In 1995 there was an outbreak in Sydney’s south involving 70 patients diagnosed with laboratory confirmed cryptosporidiosis. There was no obvious link between the patients. Public health investigators decided to do an epidemiological study to try to identify the source of the outbreak. With their GP’s permission, investigators contacted the patients and interviewed them about risk factors.
The reported exposures of the 35 most recently diagnosed patients were then compared with a comparison group. The comparison group included 35 people who were recruited by calling people selected from the electronic white pages who lived in the same neighbourhoods and who were about the same ages as the patients, but denied illness. The comparison group was asked about the same exposures as the cases, over a comparable 2 week period.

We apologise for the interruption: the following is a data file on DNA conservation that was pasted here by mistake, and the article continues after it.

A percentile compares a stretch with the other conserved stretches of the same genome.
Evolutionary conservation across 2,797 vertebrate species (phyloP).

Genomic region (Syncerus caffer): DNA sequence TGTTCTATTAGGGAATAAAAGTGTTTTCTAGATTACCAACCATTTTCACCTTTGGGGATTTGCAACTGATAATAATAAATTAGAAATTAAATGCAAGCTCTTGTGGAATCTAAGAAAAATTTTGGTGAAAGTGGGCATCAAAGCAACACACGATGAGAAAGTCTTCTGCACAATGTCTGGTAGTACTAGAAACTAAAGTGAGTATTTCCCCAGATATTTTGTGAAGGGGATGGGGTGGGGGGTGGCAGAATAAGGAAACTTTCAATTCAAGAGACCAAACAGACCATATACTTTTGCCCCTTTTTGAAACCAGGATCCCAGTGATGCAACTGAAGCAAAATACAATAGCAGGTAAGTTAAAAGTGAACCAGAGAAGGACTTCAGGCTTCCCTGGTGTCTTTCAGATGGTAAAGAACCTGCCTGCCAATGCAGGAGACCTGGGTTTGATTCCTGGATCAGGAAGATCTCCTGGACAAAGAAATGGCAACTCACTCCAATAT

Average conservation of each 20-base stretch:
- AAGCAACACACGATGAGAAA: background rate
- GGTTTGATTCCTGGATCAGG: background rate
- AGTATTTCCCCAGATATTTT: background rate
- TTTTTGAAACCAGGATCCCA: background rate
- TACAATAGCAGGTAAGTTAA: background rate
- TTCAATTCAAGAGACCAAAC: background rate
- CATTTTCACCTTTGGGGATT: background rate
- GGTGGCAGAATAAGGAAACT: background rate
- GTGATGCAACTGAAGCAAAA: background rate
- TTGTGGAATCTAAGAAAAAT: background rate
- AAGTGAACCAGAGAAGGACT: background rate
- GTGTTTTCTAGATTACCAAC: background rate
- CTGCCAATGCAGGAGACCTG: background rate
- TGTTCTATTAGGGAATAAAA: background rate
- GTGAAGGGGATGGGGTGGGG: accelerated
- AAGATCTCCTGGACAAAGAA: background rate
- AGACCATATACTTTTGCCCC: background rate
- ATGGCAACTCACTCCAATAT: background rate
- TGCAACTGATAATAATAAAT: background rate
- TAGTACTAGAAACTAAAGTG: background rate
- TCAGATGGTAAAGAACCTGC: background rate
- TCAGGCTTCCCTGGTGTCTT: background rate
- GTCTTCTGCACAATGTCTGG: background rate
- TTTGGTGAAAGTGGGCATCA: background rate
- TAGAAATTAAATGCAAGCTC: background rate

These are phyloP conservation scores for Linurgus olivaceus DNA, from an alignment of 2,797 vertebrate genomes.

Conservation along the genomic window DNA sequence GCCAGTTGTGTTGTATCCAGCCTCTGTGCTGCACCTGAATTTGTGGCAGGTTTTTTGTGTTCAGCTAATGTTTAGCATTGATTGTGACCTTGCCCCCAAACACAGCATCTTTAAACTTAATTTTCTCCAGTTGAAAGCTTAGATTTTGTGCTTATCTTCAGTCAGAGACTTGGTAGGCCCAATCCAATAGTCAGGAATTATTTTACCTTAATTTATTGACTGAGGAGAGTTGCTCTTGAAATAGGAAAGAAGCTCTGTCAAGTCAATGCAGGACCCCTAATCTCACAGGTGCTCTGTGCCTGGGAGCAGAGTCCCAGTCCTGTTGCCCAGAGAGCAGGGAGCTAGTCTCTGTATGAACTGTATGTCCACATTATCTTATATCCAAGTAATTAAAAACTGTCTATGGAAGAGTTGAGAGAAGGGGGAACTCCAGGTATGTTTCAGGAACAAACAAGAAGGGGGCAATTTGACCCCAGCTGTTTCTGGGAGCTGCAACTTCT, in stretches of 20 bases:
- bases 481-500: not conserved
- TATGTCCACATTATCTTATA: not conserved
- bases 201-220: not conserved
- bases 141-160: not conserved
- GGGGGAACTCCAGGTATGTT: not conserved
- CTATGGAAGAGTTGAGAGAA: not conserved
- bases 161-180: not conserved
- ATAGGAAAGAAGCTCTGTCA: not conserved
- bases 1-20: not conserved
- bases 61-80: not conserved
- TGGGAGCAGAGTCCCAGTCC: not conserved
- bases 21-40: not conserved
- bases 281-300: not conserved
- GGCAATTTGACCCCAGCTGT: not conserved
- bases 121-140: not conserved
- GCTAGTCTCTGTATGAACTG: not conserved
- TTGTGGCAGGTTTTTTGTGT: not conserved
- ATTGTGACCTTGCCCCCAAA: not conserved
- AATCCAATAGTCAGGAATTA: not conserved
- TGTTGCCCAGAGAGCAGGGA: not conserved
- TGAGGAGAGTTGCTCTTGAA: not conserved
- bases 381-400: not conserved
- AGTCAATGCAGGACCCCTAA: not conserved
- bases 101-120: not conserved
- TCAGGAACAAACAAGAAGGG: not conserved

The distribution of reported exposures of the patients and the comparison group were similar for potential sources of infection, including consumption of treated and untreated water and attendance at childcare. However 17 patients reported swimming at a particular pool (pool A) in the 2 weeks before the onset of their illness, compared with 7 people in the comparison group.
What is the epidemiological measure you could use to compare these exposures, and how would you calculate it?
You can do a case control study and calculate an odds ratio. If the case control study involved matching a control to each case (eg, based on age and location of residence), then you should calculate a matched odds ratio. But we will assume the study was unmatched. Using the cell labels in the table below, the odds ratio (OR) is calculated as:
OR = (AxD)/ (BxC)
OR = (17x28)/(7x18)